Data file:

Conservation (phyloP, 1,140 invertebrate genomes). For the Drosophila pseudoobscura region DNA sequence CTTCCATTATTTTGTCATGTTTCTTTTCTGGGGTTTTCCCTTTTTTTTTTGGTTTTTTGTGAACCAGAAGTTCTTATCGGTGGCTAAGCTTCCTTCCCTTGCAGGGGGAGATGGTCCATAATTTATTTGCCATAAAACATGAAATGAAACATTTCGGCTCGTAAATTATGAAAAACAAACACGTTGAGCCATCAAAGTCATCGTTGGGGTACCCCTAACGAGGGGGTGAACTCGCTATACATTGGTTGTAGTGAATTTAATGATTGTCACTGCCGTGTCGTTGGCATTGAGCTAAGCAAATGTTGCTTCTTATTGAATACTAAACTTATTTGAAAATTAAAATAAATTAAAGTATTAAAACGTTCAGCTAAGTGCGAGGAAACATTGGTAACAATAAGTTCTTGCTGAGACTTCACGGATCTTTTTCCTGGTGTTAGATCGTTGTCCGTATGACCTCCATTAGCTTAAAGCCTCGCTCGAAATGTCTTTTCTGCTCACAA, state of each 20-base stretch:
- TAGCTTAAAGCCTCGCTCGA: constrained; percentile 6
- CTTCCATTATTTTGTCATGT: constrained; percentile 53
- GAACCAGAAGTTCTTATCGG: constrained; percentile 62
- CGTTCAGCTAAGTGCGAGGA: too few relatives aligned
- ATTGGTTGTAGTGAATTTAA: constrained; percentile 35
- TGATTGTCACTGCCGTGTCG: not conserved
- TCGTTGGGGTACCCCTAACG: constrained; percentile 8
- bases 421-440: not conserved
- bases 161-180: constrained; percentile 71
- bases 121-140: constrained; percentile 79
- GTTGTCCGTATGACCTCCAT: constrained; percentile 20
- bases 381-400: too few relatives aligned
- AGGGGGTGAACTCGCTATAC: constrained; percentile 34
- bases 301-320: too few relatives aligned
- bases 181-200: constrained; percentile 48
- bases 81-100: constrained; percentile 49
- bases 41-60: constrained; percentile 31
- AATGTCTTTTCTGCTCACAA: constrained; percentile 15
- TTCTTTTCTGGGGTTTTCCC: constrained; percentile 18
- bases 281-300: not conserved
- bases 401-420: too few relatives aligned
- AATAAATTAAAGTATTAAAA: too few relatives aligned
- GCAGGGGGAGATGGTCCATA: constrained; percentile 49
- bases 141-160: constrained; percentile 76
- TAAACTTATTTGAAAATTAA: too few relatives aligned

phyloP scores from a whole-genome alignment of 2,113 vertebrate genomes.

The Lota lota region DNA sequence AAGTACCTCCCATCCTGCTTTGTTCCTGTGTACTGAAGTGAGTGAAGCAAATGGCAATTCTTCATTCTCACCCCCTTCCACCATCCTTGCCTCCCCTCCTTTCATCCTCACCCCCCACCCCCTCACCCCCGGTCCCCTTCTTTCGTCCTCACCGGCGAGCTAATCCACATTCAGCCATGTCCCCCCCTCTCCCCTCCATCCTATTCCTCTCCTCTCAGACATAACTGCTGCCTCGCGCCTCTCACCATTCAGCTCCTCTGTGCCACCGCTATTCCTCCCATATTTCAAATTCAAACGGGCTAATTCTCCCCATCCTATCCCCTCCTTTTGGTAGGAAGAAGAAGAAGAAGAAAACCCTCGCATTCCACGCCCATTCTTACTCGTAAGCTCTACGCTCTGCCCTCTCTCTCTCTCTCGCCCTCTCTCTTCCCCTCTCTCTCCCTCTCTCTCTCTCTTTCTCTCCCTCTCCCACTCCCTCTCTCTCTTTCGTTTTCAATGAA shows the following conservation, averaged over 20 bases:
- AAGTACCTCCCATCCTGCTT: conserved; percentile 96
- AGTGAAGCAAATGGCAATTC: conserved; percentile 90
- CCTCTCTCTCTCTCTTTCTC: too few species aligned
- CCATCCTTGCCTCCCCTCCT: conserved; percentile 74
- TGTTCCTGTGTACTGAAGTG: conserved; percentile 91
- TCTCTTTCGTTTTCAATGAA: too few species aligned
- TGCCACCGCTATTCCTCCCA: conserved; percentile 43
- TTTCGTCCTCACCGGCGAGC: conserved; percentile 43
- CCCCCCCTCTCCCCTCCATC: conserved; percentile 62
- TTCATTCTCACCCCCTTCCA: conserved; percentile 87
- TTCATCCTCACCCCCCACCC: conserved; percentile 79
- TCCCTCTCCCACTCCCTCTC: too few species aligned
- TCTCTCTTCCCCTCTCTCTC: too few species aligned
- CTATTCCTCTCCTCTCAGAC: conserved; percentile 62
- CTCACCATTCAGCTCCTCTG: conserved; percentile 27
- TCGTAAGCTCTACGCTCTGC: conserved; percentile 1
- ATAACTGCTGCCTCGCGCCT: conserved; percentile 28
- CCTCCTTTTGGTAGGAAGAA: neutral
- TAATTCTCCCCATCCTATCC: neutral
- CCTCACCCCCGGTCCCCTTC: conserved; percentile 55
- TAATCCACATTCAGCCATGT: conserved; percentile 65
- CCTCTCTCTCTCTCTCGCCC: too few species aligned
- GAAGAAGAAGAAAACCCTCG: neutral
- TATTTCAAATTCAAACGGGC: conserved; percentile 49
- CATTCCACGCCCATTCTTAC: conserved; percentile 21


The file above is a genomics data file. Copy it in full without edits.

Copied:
Conservation (phyloP, 1,140 invertebrate genomes). For the Drosophila pseudoobscura region DNA sequence CTTCCATTATTTTGTCATGTTTCTTTTCTGGGGTTTTCCCTTTTTTTTTTGGTTTTTTGTGAACCAGAAGTTCTTATCGGTGGCTAAGCTTCCTTCCCTTGCAGGGGGAGATGGTCCATAATTTATTTGCCATAAAACATGAAATGAAACATTTCGGCTCGTAAATTATGAAAAACAAACACGTTGAGCCATCAAAGTCATCGTTGGGGTACCCCTAACGAGGGGGTGAACTCGCTATACATTGGTTGTAGTGAATTTAATGATTGTCACTGCCGTGTCGTTGGCATTGAGCTAAGCAAATGTTGCTTCTTATTGAATACTAAACTTATTTGAAAATTAAAATAAATTAAAGTATTAAAACGTTCAGCTAAGTGCGAGGAAACATTGGTAACAATAAGTTCTTGCTGAGACTTCACGGATCTTTTTCCTGGTGTTAGATCGTTGTCCGTATGACCTCCATTAGCTTAAAGCCTCGCTCGAAATGTCTTTTCTGCTCACAA, state of each 20-base stretch:
- TAGCTTAAAGCCTCGCTCGA: constrained; percentile 6
- CTTCCATTATTTTGTCATGT: constrained; percentile 53
- GAACCAGAAGTTCTTATCGG: constrained; percentile 62
- CGTTCAGCTAAGTGCGAGGA: too few relatives aligned
- ATTGGTTGTAGTGAATTTAA: constrained; percentile 35
- TGATTGTCACTGCCGTGTCG: not conserved
- TCGTTGGGGTACCCCTAACG: constrained; percentile 8
- bases 421-440: not conserved
- bases 161-180: constrained; percentile 71
- bases 121-140: constrained; percentile 79
- GTTGTCCGTATGACCTCCAT: constrained; percentile 20
- bases 381-400: too few relatives aligned
- AGGGGGTGAACTCGCTATAC: constrained; percentile 34
- bases 301-320: too few relatives aligned
- bases 181-200: constrained; percentile 48
- bases 81-100: constrained; percentile 49
- bases 41-60: constrained; percentile 31
- AATGTCTTTTCTGCTCACAA: constrained; percentile 15
- TTCTTTTCTGGGGTTTTCCC: constrained; percentile 18
- bases 281-300: not conserved
- bases 401-420: too few relatives aligned
- AATAAATTAAAGTATTAAAA: too few relatives aligned
- GCAGGGGGAGATGGTCCATA: constrained; percentile 49
- bases 141-160: constrained; percentile 76
- TAAACTTATTTGAAAATTAA: too few relatives aligned

phyloP scores from a whole-genome alignment of 2,113 vertebrate genomes.

The Lota lota region DNA sequence AAGTACCTCCCATCCTGCTTTGTTCCTGTGTACTGAAGTGAGTGAAGCAAATGGCAATTCTTCATTCTCACCCCCTTCCACCATCCTTGCCTCCCCTCCTTTCATCCTCACCCCCCACCCCCTCACCCCCGGTCCCCTTCTTTCGTCCTCACCGGCGAGCTAATCCACATTCAGCCATGTCCCCCCCTCTCCCCTCCATCCTATTCCTCTCCTCTCAGACATAACTGCTGCCTCGCGCCTCTCACCATTCAGCTCCTCTGTGCCACCGCTATTCCTCCCATATTTCAAATTCAAACGGGCTAATTCTCCCCATCCTATCCCCTCCTTTTGGTAGGAAGAAGAAGAAGAAGAAAACCCTCGCATTCCACGCCCATTCTTACTCGTAAGCTCTACGCTCTGCCCTCTCTCTCTCTCTCGCCCTCTCTCTTCCCCTCTCTCTCCCTCTCTCTCTCTCTTTCTCTCCCTCTCCCACTCCCTCTCTCTCTTTCGTTTTCAATGAA shows the following conservation, averaged over 20 bases:
- AAGTACCTCCCATCCTGCTT: conserved; percentile 96
- AGTGAAGCAAATGGCAATTC: conserved; percentile 90
- CCTCTCTCTCTCTCTTTCTC: too few species aligned
- CCATCCTTGCCTCCCCTCCT: conserved; percentile 74
- TGTTCCTGTGTACTGAAGTG: conserved; percentile 91
- TCTCTTTCGTTTTCAATGAA: too few species aligned
- TGCCACCGCTATTCCTCCCA: conserved; percentile 43
- TTTCGTCCTCACCGGCGAGC: conserved; percentile 43
- CCCCCCCTCTCCCCTCCATC: conserved; percentile 62
- TTCATTCTCACCCCCTTCCA: conserved; percentile 87
- TTCATCCTCACCCCCCACCC: conserved; percentile 79
- TCCCTCTCCCACTCCCTCTC: too few species aligned
- TCTCTCTTCCCCTCTCTCTC: too few species aligned
- CTATTCCTCTCCTCTCAGAC: conserved; percentile 62
- CTCACCATTCAGCTCCTCTG: conserved; percentile 27
- TCGTAAGCTCTACGCTCTGC: conserved; percentile 1
- ATAACTGCTGCCTCGCGCCT: conserved; percentile 28
- CCTCCTTTTGGTAGGAAGAA: neutral
- TAATTCTCCCCATCCTATCC: neutral
- CCTCACCCCCGGTCCCCTTC: conserved; percentile 55
- TAATCCACATTCAGCCATGT: conserved; percentile 65
- CCTCTCTCTCTCTCTCGCCC: too few species aligned
- GAAGAAGAAGAAAACCCTCG: neutral
- TATTTCAAATTCAAACGGGC: conserved; percentile 49
- CATTCCACGCCCATTCTTAC: conserved; percentile 21